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Payment for Order Flow: An Explanation of the Practice and the Debate

Rafi Reguer

Rafi Reguer

Payment for Order Flow (“PFOF”) has been in the news quite a bit since the GameStop/Reddit/Robinhood story hit the news several weeks ago. And it seems like it’s about to get a lot more attention later this week when the House Financial Services Committee convenes a hearing in which the CEOs of Citadel, Robinhood, and Reddit are expected to testify.

PFOF – Payment for Order Flow

At a basic level, PFOF is fairly easy to understand, even for novice investors. You place an order to buy or sell some stock with your brokerage firm. That broker has many choices as to where to route that order for execution. Some venues, like stock exchanges, charge your broker to execute those trades; other venues, like private trading platforms, pay your broker for the opportunity to execute those trades. When your broker routes your order to a place that pays them, the money they receive is referred to as payment for the flow.

See? That was easy.

The trick is to understand PFOF in context. You can’t really have an informed opinion as to whether it is good, bad or neutral unless you understand it within the broader context of how the stock market works. Before looking at the arguments for and against PFOF, there are six concepts you need to understand.


At any given time during the trading day, there are people buying Apple stock. Some will hold on to the stock for a decade; others will have sold the shares in less time than it takes for you to read this sentence. In other words, some are investors and some are traders.

Putting aside the argument about what length of time one needs to hold an asset to go from being labelled a “trader” to an “investor,” it’s fair to say there has always been tension between these two groups. Whether the assets being traded are stocks or cattle futures, investors are always deeply suspicious that traders are ripping them off. You can find newspaper quotes from people going back hundreds of years questioning the validity and morality of people whose entire business is making money by simply “flipping assets,” buying them at one price and selling them at a slightly higher price. Investors feel more comfortable in a “natural” market, where a buyer and a seller are paired off, with no middleman. The problem is that natural markets aren’t necessarily very efficient or liquid. If you want liquidity, you need different kinds of people and firms with different goals, different strategies and different time horizons.

Ideally, if you want liquidity and efficiency, you need people or firms willing to buy and sell assets all day long. You need trading firms that are market makers.


In simple terms, a firm that makes a market in a stock is willing to buy or sell that stock at any time. A market maker offers a two-sided quote, a bid at which they are willing to buy the stock, and an ask at which they are willing to sell. For example, let’s say that a market maker is quoting $12.00 by $12.10 for Stock A.

If you want to buy Stock A, the market maker will sell it to you at $12.10. If you want to sell Stock A, they will buy it at $12.00. That 10-cent difference is called the spread. Market makers stay in business by pocketing that spread. With spreads being only pennies, the market makers have to do lots of trading, so they value order flow.


Let’s say you own a retail brokerage firm. You receive a client order to buy 100 shares of Stock A, and then you immediately receive an order from a different client to sell 100 shares of Stock A. What happens now? If you’re in Canada, by rule, you must send both orders to the stock exchange.

In the United States, you have other choices. You could route the order to a market maker, as described above, but we’ll deal with that choice later. The choice we’ll talk about here is “internalization,” matching the order yourself and letting the stock exchange know that the trade happened.

Why internalize? It’s a better choice than routing to the exchange because the exchange will charge you a fee for executing each side of the trade, but it’s free if you do it yourself.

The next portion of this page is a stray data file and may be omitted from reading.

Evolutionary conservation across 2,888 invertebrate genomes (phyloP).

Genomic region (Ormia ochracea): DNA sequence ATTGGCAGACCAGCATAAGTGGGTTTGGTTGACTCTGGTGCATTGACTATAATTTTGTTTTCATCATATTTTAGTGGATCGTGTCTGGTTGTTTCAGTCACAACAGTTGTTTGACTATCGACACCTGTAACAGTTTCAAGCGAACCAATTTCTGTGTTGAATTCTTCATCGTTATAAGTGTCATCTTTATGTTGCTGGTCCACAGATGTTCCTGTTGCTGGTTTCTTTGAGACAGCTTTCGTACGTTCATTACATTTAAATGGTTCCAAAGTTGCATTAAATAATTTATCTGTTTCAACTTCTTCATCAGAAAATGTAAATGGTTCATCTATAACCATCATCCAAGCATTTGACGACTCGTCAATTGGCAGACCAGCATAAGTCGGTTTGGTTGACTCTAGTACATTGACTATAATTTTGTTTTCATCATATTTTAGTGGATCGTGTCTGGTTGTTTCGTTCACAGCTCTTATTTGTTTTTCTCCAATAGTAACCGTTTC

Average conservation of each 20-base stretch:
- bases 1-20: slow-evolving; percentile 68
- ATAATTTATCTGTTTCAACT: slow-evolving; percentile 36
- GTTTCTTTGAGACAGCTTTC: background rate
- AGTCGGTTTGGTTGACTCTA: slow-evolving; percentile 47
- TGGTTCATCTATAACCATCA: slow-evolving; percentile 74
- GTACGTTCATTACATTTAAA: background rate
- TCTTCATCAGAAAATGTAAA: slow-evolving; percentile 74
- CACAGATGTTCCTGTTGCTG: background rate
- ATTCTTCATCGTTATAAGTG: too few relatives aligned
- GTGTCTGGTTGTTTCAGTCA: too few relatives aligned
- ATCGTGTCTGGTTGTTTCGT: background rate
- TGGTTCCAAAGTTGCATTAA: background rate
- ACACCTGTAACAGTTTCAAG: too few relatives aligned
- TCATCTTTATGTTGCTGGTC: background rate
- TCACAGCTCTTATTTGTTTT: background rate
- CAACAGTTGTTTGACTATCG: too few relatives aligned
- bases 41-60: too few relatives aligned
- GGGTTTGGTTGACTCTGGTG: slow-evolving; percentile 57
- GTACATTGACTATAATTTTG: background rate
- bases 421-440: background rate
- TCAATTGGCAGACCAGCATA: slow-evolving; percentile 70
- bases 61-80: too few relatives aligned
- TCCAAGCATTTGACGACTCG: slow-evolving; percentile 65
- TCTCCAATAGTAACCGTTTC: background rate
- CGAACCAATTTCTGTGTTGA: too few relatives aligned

If you run a big brokerage firm that has many clients buying and selling, internalizing some of your order flow can represent quite a savings.


Within the industry, the terms “market maker” and “internalizer” (also “wholesaler”) are often used interchangeably. How can these terms be synonymous if they have different definitions?

Well, over the years, these activities have bled into each other. And the relationships between firms and units of firms are blurrier than they once were. Let’s explore that.

So, if you remember from earlier in the article, you own a brokerage firm (Congratulations, by the way—I’m sure a lot of theoretical hard work went into your success). You internalize orders, matching simultaneous buys and sells. But if internalization is something that really helps your firm, it must really, really help firms larger than yours. Firms that do substantially more trading can internalize a higher percentage of trades and probably run you out of business. Now what do you do?

First, you could expand from matching simultaneous orders to offering a two-sided quote by running a market-making operation within your brokerage firm. You can internalize a lot more orders if you’re making a market in the securities your customers buy and sell.

Of course, you still may not be able to compete your largest competitors if they’re doing the same. Fortunately, there are probably a lot of other retail brokers in the same boat you are. That brings us to a second option: instead of being limited to matching orders within your own firm, you and some of your competitors could all route to one that specializes in market making. That one may even make enough money from market making that it can offer you PFOF.

In reality, various versions of these ideas exist throughout the industry. About 30 years ago, discount brokerage firm Schwab bought a market maker and began sending the vast majority of its order flow to its new business unit. At the same time, a consortium of Schwab’s competitors, mostly discount brokerage firms, pooled their money to create a new market maker, Knight Capital Group (now part of Virtu), so they could route their order flow to an entity they jointly owned. Various full-service brokers run a variety of in-house trading platforms, some of which permit order flow from other firms. For example, Robinhood routes most of its order flow to Citadel in exchange for PFOF. Understanding that there are numerous order flow arrangements is critical to understanding the PFOF controversy.


Now that we have a handle on the perquisites for routing order flow to various off-exchange trading venues, let’s see what the customer gets out of it.